By Teresa Van Raay, Director, Ontario Federation of Agriculture
Agricultural soil health is directly connected to the food production system and economic growth in Ontario. Health soils impact the viability, sustainability and productivity of Ontario’s agriculture and food industry. It is our most valuable resource and its long-term health and conservation remains a key priority for the Ontario Federation of Agriculture (OFA).
At our recent virtual Policy Advisory Council meeting, OFA hosted a presentation from the chair and co-chairs of Ontario’s Soil Action Group, which OFA is actively engaged in. The Soil Action Group represents a partnership between government, industry stakeholders, conservation groups and academia with the purpose of providing guidance and advice on the implementation of Ontario’s Agricultural Soil Health and Conservation Strategy. OFA was heavily involved in the development of the strategy, providing input as a member of the soil health working group.
Moving forward, the Soil Action Group is focused on four main themes: soil management, soil data and mapping, soil evaluation and monitoring, and soil knowledge and innovation. Though many soil management best practices already exist, integrating them into existing production systems is a challenge that must recognize Ontario farmers’ capacity to change, the economic realities of farming, and the availability (or lack thereof) of supports to help make desired changes.
Increasing soil data will be critical to allow farmers to establish the baseline status of soil health and be equipped to measure improvements in soil condition. Armed with modernized soil maps, inventory and updated data, the industry can focus its soil enhancement efforts on high-priority areas.
Evaluating and monitoring the state of soil will ensure that progress be tracked at the farm level and within specific regions across the province. Effective tracking will ensure a long-range view of soil health.
The Soil Action Group has already established the need for a productive management cycle that includes farmer knowledge, innovative research and technology transfer. Equipped with a variety of soil demonstrations, knowledge can be shared, and data collected to ensure long term productivity of the land.
Following the presentations, Policy Advisory Council members participated in a poll asking key questions around soil health practices. OFA understands that work continues to ensure the long-term health of our most valuable resource. It may result in farmers having to implement minor changes or adjustments to their current farm practices as well as adopting long-term solutions for managing soil health strategies. Poll results indicated that 77% said they already test soil regularly; 82% have a lot of faith in soil testing; and 83% said they would share this data anonymously for research purposes. The top two ranking incentives for soil improvement programs were free soil testing kits for individual farm use, followed by access to a soil specialist consultation. More than two-thirds of respondents felt that perennial cover crops were the most effective soil management practice. It was also noted that 33% are very concerned about the resilience of the soil in the region of the province they represent.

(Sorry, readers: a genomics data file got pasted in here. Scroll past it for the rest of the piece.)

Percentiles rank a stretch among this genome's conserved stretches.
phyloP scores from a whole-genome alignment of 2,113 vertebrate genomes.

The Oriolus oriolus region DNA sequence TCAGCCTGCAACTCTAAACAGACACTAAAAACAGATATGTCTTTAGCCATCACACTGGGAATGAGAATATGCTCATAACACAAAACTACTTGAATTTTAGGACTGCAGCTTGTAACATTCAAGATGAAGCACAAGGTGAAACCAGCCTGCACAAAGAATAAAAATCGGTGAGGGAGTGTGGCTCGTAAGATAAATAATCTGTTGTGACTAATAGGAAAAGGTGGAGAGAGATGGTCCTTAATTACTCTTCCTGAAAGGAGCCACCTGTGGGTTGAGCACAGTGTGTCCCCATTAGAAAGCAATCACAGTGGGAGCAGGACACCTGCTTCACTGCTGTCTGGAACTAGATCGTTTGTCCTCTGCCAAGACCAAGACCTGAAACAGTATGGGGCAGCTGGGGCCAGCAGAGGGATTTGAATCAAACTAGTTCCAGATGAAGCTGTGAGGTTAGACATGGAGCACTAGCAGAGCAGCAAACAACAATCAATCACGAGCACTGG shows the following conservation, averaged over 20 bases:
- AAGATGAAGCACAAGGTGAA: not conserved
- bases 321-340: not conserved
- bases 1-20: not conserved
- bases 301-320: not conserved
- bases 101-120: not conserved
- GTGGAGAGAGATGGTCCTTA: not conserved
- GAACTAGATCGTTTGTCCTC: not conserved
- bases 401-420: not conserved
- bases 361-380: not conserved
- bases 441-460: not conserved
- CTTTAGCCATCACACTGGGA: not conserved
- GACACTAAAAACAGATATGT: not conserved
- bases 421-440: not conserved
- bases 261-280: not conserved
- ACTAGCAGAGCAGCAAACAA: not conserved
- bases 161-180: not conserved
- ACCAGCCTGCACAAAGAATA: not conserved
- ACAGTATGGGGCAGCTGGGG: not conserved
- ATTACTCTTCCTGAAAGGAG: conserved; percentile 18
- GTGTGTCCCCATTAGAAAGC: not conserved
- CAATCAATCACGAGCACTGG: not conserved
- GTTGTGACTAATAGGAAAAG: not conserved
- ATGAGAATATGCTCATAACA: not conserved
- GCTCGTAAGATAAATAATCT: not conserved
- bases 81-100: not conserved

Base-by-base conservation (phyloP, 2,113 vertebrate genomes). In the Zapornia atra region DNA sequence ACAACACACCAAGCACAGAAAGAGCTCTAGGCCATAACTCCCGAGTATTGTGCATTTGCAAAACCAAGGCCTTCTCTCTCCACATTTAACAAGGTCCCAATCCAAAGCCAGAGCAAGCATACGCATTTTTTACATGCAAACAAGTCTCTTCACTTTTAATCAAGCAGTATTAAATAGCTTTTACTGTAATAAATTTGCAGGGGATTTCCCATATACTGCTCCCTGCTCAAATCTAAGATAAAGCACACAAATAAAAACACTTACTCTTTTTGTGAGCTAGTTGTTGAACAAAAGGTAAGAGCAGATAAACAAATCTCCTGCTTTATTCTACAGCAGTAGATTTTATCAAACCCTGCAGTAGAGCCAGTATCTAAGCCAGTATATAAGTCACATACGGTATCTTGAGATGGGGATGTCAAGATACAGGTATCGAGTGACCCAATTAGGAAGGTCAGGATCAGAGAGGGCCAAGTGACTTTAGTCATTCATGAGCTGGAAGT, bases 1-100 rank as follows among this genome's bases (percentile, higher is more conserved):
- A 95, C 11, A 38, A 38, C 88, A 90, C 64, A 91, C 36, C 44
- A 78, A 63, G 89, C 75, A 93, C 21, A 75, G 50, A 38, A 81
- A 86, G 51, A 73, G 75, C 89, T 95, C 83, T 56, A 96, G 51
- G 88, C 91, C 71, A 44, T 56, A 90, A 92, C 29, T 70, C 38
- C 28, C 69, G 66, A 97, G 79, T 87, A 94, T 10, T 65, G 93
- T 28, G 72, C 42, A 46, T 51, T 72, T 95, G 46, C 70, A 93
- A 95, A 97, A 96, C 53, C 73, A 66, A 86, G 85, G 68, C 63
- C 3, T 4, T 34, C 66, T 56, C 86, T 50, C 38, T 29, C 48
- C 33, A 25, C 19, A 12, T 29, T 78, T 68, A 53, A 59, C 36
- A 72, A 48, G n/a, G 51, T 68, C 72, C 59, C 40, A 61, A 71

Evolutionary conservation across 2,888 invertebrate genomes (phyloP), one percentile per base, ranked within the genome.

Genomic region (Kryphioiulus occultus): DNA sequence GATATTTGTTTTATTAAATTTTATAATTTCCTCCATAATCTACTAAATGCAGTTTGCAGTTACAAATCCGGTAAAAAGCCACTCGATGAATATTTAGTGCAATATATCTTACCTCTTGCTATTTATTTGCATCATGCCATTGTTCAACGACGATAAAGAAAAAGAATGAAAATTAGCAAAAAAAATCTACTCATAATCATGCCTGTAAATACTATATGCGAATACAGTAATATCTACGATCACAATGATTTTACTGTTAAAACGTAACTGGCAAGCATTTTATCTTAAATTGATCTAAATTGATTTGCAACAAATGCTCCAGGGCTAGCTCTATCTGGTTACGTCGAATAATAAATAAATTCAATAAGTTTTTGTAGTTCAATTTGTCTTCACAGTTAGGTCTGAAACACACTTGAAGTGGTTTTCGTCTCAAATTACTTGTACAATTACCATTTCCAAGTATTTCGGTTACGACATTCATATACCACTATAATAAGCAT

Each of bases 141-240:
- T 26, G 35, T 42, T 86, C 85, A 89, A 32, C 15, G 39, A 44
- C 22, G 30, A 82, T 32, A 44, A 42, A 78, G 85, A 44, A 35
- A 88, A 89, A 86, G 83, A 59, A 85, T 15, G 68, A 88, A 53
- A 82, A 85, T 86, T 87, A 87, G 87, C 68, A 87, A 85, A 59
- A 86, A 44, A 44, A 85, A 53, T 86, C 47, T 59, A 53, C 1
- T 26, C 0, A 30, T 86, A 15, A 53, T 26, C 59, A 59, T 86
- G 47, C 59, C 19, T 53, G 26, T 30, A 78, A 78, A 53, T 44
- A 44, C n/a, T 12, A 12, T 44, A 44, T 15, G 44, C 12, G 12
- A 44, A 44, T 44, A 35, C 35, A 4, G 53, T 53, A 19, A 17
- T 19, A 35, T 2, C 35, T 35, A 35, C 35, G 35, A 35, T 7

OFA’s involvement in soil health will continue with an eye to best practices. Specifically, how our members can continue to be effective stewards of the land with methods and programs that maintain or improve profitability and productivity. OFA intends to gather input from members later this fall through a survey on priorities and attitudes around soil health as it relates to their farm business.
In a provincial announcement from earlier this year in July, Ontario’s Minister of Agriculture, Food and Rural Affairs, Hon. Ernie Hardeman announced a Jobs and Recovery Committee to focus on reducing regulations and providing incentives to attract investment in local economies, which includes participation by OFA president Keith Currie. Among the areas for potential investment will be projects focused on environmental sustainability, such as soil health management.
OFA is involved in many projects and initiatives to advocate for programs, research and best practices to ensure high quality information and expertise is shared among farmers and industry partners. We know from input received at the grassroots level, including groups like our Policy Advisory Council, that it is critical that incentive programs offer farmers practical and useful data and tools that can not only improve their soil, but also their bottom line. Our food system and economy depends on it.
For more information, contact:
Teresa Van Raay
Ontario Federation of Agriculture
Ontario Federation of Agriculture